Around this time i’d started to experiment with composition that was wildly off level, rotating the camera up to 45º. The idea was to look for other shapes or geometries within the frame that would be stronger than the natural orientation. Instead of seeing the scene naturally in the image, the viewer is forced to re-evaluate what they are seeing, maybe find something that they would ordinarily have missed as they try to make sense of what they are seeing.

At least, that was what i think i was trying to do. In reality it became a bit of a running joke among my friends that they were ending up with cricks in their necks…

The Silver Astrolabe


Taken in 2009, using Hasselblad XPan II, in Odaiba, Japan.

I’ve written about this shot before, as part of a short series on portrait composition with the XPan. People generally say it doesn’t work… but i’m really glad to have experimented with it – if for no other reason than it being interesting when creating the layouts in the book.

No more luck getting Sean to post his shots that inspired this one, but here is one of my favourites of his:

Japanese Napoleon

Still like the composition. Framing up agains the wall gives a furtive / concealed feeling. The silhouette is strong enough that you can’t tell if the figure it moving away, or closer. Maybe i’m about to get caught in surveillance?! (No, the person was walking away.)

Odaiba is an odd kind of place. It always feels semi-deserted at the weekends, with strange events happening in the TV company building, and elaborate wedding parties held in the hotels (probably where the person in this picture had been). The hotels are massive, bubble era, edifices that always feel deserted, and rather ridiculous for their grandiose opulence.

The Universe Isn’t Open For Business Today


Taken in February 2015, using Hasselblad XPan II, Fujifilm Acros 100, in Uji, Japan. This is the Phoenix Hall of Byoudou-in.

Most famous for it’s representation on the Japanese 10 yen coin, Byoudou-in is one the last major temples around Kyoto that i had on my list to visit. Should probably have got around to it sooner… Having given up on central Kyoto, a trip to Uji (15 minutes out of Kyoto, towards Nara) seemed like a good bet. Yes? No. Despite getting there early we were told that we’d have to sign up for a tour of the main hall, and wait a couple of hours.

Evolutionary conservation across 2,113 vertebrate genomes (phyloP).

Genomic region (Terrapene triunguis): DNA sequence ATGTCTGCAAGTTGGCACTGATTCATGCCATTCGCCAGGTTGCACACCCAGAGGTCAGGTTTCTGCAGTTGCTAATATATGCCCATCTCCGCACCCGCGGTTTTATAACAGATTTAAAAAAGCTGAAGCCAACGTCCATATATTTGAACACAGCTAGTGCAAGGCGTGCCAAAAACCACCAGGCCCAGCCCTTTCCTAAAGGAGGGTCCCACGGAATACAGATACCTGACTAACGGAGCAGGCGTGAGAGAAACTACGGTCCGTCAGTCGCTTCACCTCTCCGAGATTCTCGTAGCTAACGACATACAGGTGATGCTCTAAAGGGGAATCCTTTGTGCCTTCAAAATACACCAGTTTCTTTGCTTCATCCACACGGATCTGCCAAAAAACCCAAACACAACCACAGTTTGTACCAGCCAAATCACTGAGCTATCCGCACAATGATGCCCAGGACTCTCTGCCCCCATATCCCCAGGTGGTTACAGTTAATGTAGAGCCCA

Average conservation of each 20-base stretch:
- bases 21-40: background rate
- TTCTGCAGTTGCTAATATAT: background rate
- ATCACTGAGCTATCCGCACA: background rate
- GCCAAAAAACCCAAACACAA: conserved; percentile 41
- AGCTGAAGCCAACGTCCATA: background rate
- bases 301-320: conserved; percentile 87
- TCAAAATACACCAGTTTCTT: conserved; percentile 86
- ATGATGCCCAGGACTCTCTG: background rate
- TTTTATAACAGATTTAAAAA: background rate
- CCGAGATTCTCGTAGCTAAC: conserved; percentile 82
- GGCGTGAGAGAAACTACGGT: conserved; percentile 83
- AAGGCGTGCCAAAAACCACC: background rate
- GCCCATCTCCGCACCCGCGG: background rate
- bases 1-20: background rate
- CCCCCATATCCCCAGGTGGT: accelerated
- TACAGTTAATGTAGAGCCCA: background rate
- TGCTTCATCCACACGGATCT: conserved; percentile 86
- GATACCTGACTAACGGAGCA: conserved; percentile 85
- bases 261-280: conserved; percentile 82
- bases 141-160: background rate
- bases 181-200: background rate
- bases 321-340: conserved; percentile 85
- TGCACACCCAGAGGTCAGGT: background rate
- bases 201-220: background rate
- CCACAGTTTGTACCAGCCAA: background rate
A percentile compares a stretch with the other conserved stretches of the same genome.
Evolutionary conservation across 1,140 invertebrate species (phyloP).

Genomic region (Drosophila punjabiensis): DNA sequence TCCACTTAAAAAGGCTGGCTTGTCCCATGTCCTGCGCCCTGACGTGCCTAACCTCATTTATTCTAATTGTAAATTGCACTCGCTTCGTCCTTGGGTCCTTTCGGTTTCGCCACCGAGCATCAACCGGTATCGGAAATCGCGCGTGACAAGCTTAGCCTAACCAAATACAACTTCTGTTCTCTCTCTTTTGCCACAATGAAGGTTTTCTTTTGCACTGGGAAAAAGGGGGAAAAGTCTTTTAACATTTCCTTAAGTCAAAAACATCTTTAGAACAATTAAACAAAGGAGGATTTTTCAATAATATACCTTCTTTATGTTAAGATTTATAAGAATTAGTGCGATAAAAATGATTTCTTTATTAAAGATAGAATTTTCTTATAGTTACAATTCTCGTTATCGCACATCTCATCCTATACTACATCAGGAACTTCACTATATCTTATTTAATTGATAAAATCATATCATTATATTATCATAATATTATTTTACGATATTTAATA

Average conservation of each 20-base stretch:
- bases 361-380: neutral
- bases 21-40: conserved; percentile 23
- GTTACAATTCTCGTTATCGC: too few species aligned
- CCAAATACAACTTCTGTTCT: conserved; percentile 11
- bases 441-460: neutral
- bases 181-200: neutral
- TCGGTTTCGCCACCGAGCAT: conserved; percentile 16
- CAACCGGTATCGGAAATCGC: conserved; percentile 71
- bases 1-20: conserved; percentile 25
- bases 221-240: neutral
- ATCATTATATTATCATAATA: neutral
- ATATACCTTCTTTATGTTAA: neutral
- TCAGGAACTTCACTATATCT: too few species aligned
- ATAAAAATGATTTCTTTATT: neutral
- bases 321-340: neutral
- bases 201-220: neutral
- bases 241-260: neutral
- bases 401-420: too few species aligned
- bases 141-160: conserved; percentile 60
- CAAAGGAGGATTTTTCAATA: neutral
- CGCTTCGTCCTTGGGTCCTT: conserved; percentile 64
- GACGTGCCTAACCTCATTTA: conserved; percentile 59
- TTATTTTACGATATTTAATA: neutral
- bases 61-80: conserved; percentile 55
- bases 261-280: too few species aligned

The place, like Kyoto itself, was overrun with bus tours of tourists. It popular to single out for opprobrium the Chinese, Taiwanese, Koreans,  Thais, etc. that are the new tourists in Japan. And, admittedly they do descend like a hoard, in their air conditioned, isolating, buses, laying commercial waste to all that they find before them… but the truth is, it has been like this for as long i’ve been traveling in Japan. There are fewer gaps in the onslaught than before. Oh, and it used to be the Japanese themselves.

I remember being at Eihei-ji, one of the most important temples of Zen buddhism in japan, in the early nineties, when coach loads of Japanese tourists arrived and proceeded to clamber over railings, ignore signs, trampling anywhere they liked to take gormless pictures, and generally being the stereotype that they now disdain in Asian tourists.

All part of the cycle… right?

The Cloud Bodhisattvas (flying musicians) in the museum are really beautiful pieces of Heien (?) Era art and worth going to see.


As an aside, all of the black & white film shoots in the book are things that i’ve developed, with varying degrees of success, myself. This particular set of films gave me no end of problems. For some reason they didn’t wash evenly, leaving what can best be described as large “splotches” on the emulsion. After re-fixing and washing they were recoverable. I ended up with a makeshift drying system, built from bend paperclips and coat hangers, to dry the already cut negative… so very professional.


I’m trying to post every week day, and take the weekend off. There are a lot of entries to get through… not entirely sure i’ll make it to the end. Will keep going while i’m having fun – writing is good for me!